For example, one of the things I pride myself over is that I’m humble (yes, I see the irony, it was on purpose). The fact of the matter is that it’s not humility as much as it is a terribly low self-esteem. I think I talk about this a little too much with anyone who’s ready to listen. Maybe I should change that. Anyway, I won’t go into the details, but the low self-esteem comes from specific incidents in my life.

There are also several examples of how children grow up to be social awkward or introverted as a result of witnessing their parents’ divorce at an early stage of life. So, it makes sense to derive such a conclusion – key events in your life define your personality.

3. It is natural to want to run away when everything seems to be falling out of control.

When Joy and Sadness disappear with the core memories, Riley suddenly feels empty inside. It’s as if her entire personality has fallen apart, and there’s no emotion driving her forward. She needs sadness to figure out what’s wrong with her life, and she needs happiness to fix it. And when neither of those things are there, her other emotions go out of whack and do everything they can, to bring back a sense of normalcy. And the last she knew of normalcy was when she lived in Minnesota. So, she takes off. And it’s completely normal to feel that way.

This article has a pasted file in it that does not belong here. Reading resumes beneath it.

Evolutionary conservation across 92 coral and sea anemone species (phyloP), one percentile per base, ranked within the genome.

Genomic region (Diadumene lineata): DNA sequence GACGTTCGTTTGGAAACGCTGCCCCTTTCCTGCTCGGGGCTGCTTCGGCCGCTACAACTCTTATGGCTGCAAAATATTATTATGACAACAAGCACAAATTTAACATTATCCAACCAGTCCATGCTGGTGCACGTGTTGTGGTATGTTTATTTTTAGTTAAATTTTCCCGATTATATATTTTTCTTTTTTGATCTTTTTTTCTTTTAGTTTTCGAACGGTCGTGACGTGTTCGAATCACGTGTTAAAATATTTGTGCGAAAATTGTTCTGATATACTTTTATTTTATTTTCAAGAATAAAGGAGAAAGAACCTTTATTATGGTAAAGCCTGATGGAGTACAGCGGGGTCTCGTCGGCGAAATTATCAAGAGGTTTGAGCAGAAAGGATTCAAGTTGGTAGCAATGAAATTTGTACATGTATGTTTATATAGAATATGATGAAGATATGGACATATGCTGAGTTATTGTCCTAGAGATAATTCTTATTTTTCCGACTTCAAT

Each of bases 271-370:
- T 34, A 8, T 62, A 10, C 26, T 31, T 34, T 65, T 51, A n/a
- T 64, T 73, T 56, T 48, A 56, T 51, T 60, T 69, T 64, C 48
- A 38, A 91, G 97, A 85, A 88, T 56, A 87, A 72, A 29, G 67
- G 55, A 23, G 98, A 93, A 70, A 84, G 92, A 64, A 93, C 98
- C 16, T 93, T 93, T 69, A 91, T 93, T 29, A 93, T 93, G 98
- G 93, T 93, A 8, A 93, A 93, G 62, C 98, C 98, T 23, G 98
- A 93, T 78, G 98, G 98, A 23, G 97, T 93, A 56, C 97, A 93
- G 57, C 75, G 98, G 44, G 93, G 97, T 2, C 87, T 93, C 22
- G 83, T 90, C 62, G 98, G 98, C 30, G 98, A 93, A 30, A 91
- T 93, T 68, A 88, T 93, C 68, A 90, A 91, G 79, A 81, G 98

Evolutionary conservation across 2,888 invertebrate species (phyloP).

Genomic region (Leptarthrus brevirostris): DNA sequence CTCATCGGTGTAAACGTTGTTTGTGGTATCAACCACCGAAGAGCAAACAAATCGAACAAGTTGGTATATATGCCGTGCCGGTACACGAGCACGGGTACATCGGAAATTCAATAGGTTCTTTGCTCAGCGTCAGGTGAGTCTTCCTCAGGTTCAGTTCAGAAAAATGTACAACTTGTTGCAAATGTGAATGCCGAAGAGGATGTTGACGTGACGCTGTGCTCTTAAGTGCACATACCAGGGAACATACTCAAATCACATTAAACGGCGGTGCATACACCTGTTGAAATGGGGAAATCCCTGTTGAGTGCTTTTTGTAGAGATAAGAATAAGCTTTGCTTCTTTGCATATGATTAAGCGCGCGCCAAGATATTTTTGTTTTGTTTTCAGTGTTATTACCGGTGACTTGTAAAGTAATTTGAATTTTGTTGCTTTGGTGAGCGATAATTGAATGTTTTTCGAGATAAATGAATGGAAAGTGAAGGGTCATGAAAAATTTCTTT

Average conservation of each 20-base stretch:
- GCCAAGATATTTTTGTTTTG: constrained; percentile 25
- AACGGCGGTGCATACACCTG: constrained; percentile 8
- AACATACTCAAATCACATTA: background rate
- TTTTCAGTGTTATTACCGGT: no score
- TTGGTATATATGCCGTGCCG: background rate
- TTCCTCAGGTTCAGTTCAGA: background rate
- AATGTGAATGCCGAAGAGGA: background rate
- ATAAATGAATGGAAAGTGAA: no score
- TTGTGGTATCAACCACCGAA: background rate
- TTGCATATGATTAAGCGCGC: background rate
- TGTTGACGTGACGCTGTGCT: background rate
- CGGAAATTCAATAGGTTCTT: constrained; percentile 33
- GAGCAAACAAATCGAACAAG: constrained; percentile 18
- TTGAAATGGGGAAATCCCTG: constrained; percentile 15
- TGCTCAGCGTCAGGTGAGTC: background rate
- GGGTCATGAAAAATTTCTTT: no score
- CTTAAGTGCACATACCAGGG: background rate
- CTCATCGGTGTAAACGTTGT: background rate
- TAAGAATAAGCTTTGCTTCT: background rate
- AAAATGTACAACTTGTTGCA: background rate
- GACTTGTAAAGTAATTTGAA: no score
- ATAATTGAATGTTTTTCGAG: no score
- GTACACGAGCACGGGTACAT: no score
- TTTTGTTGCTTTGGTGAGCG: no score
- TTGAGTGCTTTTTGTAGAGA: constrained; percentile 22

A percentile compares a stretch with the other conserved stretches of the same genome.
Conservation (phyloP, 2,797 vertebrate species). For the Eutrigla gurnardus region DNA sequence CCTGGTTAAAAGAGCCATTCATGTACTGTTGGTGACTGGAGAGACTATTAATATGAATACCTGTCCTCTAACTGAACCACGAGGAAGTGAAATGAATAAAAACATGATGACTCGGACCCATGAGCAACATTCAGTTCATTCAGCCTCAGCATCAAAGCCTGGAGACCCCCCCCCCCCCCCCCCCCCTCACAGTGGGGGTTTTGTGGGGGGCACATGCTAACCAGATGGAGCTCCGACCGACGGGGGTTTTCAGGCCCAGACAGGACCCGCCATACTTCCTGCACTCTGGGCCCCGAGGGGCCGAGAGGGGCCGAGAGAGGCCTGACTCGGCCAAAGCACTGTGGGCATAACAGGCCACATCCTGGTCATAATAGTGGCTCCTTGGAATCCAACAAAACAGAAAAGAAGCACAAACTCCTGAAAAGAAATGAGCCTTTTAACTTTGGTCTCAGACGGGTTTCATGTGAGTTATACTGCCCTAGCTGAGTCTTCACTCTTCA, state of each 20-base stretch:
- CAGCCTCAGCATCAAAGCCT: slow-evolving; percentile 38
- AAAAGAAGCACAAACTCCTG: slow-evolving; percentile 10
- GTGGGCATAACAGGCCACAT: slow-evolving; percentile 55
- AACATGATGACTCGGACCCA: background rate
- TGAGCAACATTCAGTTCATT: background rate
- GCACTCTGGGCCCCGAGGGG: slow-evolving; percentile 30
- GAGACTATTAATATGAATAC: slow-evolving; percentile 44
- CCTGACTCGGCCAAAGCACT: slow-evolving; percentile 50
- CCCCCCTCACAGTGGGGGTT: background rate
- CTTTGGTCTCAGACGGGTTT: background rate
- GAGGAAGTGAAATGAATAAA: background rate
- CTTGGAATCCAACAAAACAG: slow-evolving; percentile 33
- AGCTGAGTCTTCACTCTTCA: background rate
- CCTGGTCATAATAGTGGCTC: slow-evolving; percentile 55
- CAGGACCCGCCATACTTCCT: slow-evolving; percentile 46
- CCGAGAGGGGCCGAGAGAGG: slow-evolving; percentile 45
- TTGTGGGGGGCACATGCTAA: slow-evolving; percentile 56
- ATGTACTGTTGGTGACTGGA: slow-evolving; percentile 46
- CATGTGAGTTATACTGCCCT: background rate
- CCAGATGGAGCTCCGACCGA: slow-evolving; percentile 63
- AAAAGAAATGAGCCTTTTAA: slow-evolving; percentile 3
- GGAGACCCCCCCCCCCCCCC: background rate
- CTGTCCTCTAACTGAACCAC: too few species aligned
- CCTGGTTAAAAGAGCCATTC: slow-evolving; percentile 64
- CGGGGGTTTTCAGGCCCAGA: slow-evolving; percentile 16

I find that this point in the film symbolizes an emotional breakdown of sorts. And the few days that follow – when the other emotions are trying to drive her – are like a depressive episode. When Joy and Sadness return, Riley is finally able to cry and release everything she’s feeling on the inside – the much-needed catharsis. At this point, her emotions grow – they understand that there is so much more to Riley than any single one of them can comprehend. They no longer fight for control; they work in harmony – resulting in the multicoloured memories.

I feel like this specific thing happens in another dimension – time. The last trace of normalcy that Riley remembers was when she lived in Minnesota. So, the big change in that sense of normalcy was her moving to San Francisco – a spatial change. But for many people, that big change has nothing to do with space, and a lot more to do with one single significant event that throws things out of control. The best example I can think of is a sibling’s wedding. I am personally terrified of that date sometime in the future when my sister gets married. When such a time comes, I will not be able to run away, physically, to the last known trace of normalcy. So instead, I’d sink myself into memories from before that matrimonial boulder came and shattered my family, changing my life as I know it for good. But the concept of running away, or finding an escape, still remains the same.

I find it incredibly difficult to critique animated films. Each one of them conveys a message so perfectly and in such perfect humour. Inside Out proved to me that complex psychological principles explained with the help of cartoon figurines inside a cartoon person’s head can be so much more effective than the average live-action psychological thriller. And I love that.